The classification of British elms has ranged from one variable species, to two, three, five or eight, often with named hybrids and varieties. Oliver Rackham (Woodlands, 2006) remarks 'There are arguably more kinds of elm in England than of all other native trees together' and elsewhere regarded Ulmus as 'the most critical genus in the British flora'. Sell & Murrell (Flora of Great Britain & Ireland, 2018) proposed a classification with 62 species and no hybrids or varieties. I have spent the summers of 2018-21 trying that classification out. I have seen 61 of the 62 taxa in the field, plus half a dozen not included in the Flora. I have produced a more practicable and better-illustrated key to elms: it can be downloaded free from https://www.wildlifebcn.org/sites/default/files/2021-07/Complete key to native and naturalised elms.pdf I hope more recorders will try out the new classification, and give me feedback on the key, so we can learn more about their distribution and ecology.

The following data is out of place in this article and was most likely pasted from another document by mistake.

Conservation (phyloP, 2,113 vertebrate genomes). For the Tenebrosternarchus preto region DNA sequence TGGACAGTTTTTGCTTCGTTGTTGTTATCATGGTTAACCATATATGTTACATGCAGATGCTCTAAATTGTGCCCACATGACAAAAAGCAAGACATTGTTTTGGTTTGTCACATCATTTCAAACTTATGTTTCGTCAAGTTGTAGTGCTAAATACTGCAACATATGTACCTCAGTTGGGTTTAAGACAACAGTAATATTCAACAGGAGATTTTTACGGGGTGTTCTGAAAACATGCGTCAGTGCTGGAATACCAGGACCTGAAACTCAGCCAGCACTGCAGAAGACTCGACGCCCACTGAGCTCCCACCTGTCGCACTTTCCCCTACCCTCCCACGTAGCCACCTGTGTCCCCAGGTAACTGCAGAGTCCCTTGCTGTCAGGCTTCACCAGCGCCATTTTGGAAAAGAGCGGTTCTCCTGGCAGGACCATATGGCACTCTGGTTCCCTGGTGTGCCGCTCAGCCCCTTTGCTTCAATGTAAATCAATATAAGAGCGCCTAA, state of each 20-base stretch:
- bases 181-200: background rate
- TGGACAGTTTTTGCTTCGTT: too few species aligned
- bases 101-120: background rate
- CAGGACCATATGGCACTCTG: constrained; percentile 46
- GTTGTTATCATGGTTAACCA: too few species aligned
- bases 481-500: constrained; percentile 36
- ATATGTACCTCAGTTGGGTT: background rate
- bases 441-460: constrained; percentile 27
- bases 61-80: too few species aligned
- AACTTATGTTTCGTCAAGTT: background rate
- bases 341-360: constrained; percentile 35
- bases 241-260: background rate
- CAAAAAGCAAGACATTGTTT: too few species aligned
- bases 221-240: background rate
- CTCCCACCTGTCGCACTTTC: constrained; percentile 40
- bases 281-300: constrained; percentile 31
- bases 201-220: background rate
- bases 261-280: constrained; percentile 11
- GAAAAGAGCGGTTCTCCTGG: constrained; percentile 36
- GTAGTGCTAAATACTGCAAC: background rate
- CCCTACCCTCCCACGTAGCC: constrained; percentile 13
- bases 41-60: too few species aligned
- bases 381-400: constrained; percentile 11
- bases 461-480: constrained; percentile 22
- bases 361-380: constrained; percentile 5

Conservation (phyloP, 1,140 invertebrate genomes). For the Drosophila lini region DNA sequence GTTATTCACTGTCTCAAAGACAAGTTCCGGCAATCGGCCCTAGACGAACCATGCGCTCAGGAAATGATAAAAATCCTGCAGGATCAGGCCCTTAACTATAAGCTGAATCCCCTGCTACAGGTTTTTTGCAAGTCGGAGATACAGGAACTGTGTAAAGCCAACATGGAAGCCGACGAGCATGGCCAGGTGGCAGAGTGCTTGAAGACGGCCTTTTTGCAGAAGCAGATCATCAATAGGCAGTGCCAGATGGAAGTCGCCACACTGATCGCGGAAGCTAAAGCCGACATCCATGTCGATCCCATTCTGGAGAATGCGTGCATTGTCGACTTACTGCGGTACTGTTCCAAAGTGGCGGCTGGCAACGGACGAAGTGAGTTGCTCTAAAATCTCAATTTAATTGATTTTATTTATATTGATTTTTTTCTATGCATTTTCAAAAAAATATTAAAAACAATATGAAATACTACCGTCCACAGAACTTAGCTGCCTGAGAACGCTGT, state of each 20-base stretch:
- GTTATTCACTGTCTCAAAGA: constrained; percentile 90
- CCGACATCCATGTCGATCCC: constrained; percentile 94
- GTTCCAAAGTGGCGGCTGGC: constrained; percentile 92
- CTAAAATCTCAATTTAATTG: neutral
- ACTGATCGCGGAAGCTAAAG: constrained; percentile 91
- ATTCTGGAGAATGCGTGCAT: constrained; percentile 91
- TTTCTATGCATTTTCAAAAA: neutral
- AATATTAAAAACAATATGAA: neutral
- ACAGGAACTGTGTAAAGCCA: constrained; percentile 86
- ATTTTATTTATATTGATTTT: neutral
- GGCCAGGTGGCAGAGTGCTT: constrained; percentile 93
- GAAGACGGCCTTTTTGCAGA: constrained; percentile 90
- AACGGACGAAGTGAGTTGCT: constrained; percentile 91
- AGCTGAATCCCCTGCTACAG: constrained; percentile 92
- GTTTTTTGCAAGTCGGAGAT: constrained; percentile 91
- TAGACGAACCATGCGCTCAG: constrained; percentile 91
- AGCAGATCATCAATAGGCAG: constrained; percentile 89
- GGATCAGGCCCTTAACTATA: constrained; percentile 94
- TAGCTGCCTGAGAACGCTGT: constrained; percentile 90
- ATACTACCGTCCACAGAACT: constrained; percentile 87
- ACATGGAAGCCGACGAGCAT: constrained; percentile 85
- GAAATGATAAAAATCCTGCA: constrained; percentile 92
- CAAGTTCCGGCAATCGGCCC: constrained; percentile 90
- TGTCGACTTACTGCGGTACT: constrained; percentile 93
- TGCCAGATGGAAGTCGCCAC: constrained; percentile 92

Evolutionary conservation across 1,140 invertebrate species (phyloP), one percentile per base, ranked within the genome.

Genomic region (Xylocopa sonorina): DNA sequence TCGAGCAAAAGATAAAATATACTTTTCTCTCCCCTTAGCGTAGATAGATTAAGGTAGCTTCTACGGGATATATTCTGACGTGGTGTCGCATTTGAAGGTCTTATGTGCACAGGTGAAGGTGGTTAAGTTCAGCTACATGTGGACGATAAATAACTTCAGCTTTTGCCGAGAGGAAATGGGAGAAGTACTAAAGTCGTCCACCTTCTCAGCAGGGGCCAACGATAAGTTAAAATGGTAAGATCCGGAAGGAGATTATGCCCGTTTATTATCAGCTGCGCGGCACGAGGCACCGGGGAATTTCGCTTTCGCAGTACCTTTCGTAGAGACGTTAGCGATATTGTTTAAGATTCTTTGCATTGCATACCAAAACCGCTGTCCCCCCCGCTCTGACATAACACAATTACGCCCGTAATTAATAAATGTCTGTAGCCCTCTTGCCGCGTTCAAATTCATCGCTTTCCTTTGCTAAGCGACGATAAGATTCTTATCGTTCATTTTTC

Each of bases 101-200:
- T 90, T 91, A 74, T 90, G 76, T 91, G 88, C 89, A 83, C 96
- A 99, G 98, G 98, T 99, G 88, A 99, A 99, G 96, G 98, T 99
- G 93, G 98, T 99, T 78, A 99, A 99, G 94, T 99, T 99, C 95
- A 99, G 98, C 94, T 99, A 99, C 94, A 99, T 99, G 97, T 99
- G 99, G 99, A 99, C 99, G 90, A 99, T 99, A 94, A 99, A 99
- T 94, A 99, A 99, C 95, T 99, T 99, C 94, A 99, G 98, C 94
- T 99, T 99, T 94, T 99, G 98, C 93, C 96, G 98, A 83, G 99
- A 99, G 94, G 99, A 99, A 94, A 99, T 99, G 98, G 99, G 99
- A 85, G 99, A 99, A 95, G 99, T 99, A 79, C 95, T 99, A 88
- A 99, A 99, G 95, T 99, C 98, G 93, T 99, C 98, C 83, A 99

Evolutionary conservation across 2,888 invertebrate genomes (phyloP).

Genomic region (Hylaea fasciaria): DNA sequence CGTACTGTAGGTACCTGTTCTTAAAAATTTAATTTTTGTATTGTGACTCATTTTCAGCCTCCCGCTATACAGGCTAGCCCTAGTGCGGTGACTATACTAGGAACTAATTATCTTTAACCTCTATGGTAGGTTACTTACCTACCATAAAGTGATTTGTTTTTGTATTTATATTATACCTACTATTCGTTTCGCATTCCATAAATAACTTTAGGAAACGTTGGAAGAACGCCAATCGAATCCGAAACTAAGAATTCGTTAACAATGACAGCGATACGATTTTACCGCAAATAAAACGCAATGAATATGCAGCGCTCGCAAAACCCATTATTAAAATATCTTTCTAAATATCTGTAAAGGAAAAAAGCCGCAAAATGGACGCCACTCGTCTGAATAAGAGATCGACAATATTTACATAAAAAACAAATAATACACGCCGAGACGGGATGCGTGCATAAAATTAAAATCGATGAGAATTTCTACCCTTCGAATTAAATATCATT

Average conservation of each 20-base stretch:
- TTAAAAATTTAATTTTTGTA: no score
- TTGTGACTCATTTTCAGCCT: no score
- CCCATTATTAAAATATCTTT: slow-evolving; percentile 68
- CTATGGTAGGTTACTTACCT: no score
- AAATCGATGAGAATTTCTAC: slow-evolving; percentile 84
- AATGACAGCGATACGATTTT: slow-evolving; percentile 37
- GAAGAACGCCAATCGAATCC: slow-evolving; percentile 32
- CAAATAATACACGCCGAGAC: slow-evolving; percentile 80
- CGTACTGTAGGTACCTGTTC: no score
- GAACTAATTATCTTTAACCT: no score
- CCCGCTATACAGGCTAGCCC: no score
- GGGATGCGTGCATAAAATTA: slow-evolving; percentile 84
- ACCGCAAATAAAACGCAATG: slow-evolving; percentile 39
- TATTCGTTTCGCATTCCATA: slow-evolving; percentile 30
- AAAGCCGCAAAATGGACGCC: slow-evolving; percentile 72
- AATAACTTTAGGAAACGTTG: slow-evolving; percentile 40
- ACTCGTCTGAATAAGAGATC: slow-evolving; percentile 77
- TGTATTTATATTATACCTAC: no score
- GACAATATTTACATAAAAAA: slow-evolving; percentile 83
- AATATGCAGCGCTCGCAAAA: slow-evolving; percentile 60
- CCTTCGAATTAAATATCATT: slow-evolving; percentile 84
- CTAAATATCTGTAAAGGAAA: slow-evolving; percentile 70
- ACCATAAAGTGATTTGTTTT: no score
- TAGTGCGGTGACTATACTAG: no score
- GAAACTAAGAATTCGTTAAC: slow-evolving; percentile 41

Amateur botanist for four decades, professional ecologist/entomologist/conservationist, now chief exec of Wildlife Trust for Beds, Cambs and Northants, and obsessed with elms.